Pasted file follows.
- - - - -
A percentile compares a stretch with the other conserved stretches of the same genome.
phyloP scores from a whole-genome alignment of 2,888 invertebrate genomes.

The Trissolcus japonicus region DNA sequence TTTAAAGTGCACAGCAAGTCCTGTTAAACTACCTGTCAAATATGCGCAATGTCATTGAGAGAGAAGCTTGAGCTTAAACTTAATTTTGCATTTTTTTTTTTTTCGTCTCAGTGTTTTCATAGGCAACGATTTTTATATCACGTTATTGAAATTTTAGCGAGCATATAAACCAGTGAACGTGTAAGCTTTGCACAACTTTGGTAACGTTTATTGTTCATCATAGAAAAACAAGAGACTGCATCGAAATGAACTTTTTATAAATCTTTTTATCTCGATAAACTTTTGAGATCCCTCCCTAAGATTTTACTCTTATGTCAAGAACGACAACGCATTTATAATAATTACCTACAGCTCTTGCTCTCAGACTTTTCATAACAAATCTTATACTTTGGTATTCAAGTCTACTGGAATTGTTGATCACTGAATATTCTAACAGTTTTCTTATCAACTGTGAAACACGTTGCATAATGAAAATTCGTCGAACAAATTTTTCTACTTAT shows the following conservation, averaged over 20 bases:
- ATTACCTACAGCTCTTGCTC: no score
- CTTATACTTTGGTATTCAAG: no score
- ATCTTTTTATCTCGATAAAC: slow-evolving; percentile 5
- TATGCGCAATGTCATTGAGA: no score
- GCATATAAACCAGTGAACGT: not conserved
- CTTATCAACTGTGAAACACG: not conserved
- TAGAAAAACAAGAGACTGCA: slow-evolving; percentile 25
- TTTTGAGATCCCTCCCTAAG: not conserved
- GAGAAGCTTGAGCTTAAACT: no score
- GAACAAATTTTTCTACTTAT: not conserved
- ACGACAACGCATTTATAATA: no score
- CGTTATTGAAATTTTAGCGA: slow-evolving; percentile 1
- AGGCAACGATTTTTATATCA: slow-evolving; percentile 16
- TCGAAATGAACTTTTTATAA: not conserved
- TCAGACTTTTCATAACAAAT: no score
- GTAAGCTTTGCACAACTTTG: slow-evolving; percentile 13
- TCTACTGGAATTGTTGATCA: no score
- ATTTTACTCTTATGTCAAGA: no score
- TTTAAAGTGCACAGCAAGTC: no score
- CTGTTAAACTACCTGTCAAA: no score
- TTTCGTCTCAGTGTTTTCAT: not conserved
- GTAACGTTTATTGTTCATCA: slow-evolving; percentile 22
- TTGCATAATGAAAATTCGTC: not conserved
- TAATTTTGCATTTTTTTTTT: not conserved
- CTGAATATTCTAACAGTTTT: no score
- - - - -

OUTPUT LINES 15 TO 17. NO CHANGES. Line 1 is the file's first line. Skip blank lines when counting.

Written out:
- CGTTATTGAAATTTTAGCGA: slow-evolving; percentile 1
- AGGCAACGATTTTTATATCA: slow-evolving; percentile 16
- TCGAAATGAACTTTTTATAA: not conserved